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June 27, 2011

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Bad behavior affecting city road safety

DRIVERS and pedestrians must behave better if the city is to improve road safety, traffic authorities have said.

But officials also admitted they can help this process by introducing improvements to traffic lights and road signs.

This comes as more than 70 percent of people taking part in a Shanghai Daily survey said "bad driving habits and jaywalking" are the biggest threat to public safety.

Readers highlighted the threat of fires in high-rise buildings and crowded subways as other concerns.

"The good manners displayed during last year's World Expo should be kept," said Zhu Weiming, deputy director of the city police department, at a recent traffic safety conference.

However, Zhu added that traffic control measures need improving.

During the first quarter of this year, 196 people died and 337 were injured in 393 accidents - all down on last year.

In total, 1,011 people died in road accidents in Shanghai last year, a 23 percent decrease on 2009.

But the death toll is still high compared with other big cities around the world, said police.

Experts and local residents alike have said crossings and traffic lights require improvements.

Crossings should be located further away from intersections so that vehicles turning right have plenty of time to avoid pedestrians, said Liu Zhinan, a statistics expert.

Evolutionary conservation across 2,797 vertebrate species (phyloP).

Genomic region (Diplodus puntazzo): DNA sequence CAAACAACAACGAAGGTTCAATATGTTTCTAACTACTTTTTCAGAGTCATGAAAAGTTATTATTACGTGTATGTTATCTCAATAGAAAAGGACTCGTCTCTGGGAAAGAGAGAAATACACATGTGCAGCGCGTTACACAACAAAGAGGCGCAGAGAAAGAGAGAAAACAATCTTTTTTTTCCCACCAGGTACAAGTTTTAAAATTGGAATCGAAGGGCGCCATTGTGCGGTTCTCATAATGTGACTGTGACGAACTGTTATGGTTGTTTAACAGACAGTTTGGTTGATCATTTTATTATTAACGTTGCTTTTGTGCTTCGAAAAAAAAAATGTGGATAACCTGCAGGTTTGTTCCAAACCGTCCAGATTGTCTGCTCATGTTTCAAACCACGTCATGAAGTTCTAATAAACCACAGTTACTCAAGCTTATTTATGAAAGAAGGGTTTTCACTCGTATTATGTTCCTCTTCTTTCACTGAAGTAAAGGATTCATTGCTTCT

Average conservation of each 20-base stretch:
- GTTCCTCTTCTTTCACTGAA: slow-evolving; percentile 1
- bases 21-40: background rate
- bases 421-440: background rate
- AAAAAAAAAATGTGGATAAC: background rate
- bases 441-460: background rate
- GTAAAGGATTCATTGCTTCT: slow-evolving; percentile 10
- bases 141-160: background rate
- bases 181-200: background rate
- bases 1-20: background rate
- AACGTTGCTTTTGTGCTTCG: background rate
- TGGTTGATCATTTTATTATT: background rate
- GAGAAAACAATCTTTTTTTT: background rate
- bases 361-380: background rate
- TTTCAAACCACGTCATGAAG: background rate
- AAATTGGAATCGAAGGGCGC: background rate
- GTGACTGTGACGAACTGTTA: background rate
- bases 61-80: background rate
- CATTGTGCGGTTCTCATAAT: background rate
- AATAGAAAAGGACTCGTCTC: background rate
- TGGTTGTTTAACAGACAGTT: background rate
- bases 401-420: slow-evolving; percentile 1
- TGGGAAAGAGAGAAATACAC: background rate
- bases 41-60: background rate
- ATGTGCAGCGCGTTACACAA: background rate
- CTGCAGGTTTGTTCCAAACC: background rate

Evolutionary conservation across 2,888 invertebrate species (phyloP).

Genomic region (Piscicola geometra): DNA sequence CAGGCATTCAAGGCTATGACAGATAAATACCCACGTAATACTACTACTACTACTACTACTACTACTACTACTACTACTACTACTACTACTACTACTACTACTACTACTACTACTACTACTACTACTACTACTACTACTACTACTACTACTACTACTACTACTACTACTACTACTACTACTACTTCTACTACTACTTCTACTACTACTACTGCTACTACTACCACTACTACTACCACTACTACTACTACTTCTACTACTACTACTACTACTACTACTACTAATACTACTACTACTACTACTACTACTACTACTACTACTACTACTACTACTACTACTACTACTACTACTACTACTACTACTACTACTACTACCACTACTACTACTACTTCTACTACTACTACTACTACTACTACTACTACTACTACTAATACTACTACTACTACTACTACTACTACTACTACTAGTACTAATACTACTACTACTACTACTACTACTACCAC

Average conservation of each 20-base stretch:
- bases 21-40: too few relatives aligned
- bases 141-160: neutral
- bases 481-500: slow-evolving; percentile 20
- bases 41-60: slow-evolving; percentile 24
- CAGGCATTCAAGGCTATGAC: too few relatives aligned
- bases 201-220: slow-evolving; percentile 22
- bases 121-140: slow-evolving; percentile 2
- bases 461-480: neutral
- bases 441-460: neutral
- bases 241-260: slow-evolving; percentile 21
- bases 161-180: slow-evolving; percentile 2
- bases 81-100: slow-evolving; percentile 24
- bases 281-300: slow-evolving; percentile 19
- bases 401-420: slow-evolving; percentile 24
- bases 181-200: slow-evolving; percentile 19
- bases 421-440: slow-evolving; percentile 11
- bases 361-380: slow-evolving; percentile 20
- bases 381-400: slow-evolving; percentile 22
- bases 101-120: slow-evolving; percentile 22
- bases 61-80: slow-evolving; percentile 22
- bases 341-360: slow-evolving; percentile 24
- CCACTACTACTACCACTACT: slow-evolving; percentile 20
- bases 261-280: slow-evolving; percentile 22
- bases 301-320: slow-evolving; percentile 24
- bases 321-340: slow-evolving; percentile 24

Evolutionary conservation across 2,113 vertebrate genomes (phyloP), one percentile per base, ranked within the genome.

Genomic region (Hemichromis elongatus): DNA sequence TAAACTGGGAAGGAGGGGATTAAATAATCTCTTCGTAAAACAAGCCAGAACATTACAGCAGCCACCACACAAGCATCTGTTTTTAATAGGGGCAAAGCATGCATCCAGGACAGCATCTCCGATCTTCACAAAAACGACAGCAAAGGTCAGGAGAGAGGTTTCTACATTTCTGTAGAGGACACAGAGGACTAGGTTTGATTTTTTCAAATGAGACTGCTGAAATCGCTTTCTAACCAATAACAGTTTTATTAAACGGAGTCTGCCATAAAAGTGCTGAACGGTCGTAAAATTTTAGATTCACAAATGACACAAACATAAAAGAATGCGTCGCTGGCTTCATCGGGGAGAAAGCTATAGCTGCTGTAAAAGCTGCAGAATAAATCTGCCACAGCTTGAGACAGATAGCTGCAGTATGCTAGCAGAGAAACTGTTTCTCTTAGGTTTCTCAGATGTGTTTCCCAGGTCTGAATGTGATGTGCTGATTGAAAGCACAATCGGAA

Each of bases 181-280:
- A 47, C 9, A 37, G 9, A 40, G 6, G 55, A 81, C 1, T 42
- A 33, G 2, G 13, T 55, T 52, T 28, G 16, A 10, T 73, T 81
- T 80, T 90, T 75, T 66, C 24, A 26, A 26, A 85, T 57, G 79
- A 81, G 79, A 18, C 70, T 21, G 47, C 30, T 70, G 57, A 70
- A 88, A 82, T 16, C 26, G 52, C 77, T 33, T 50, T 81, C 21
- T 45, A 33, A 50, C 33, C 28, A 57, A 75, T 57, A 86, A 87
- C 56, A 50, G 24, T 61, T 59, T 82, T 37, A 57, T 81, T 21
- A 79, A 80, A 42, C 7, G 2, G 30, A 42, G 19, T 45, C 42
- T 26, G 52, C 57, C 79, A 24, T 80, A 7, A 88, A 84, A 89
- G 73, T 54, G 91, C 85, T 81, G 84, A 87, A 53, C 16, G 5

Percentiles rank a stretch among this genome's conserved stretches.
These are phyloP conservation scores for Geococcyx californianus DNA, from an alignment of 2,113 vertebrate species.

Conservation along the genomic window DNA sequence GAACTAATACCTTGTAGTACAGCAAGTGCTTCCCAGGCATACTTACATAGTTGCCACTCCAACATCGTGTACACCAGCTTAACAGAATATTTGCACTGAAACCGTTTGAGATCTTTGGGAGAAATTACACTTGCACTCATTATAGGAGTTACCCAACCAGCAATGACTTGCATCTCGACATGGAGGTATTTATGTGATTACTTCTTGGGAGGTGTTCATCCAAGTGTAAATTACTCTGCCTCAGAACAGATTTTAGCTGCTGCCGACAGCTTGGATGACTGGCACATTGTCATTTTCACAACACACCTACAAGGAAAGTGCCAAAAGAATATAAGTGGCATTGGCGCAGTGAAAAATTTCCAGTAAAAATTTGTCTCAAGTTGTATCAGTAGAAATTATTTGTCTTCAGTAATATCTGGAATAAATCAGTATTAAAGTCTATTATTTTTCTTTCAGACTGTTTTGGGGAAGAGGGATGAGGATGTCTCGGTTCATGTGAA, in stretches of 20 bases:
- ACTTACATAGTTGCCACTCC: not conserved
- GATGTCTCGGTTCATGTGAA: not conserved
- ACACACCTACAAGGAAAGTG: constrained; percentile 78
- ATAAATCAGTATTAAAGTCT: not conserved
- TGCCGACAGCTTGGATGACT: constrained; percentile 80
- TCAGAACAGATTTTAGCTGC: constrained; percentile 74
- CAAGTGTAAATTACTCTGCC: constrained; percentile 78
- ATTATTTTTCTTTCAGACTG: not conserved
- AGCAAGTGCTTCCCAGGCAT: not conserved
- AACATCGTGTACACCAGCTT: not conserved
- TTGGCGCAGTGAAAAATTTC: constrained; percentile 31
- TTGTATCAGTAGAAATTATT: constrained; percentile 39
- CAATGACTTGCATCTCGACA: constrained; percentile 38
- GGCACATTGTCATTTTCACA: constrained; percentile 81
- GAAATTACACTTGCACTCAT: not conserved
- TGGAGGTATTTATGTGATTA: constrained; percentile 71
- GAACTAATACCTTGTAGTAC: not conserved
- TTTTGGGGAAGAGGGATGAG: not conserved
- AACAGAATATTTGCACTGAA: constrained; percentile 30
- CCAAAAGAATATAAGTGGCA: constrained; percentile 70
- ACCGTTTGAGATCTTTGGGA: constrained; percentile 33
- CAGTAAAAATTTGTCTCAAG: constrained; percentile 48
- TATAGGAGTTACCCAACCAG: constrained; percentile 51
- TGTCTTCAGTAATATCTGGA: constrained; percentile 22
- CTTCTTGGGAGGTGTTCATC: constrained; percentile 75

Pedestrians also complained of having to wait too long at some crossings. On the intersection of Nanjing Road W. and Shaanxi Road N., pedestrians must wait two minutes for the green light.

"The waiting time is too long, especially when I'm rushing to the office in the morning," said Yu Qian, a white-collar worker.

Police said they have added or improved more than 1,500 signs at 11 locations with particularly heavy traffic.

Cui Zhengzuo, a 70-year-old retired engineer, said on an online platform that collects public views on road safety that local seniors are barely able to cross roads now.

"Cars never stop to let pedestrians go first, while motorcycle riders simply turn a blind eye to both pedestrians and other vehicles, Cui said.

Lin Cuibao, a lawyer from Guangdong Province, said Hangzhou in Zhejiang Province provides a good model for Shanghai's traffic authority.

Hangzhou launched a campaign this year asking drivers to give pedestrians right of way, a move popular with residents and tourists.


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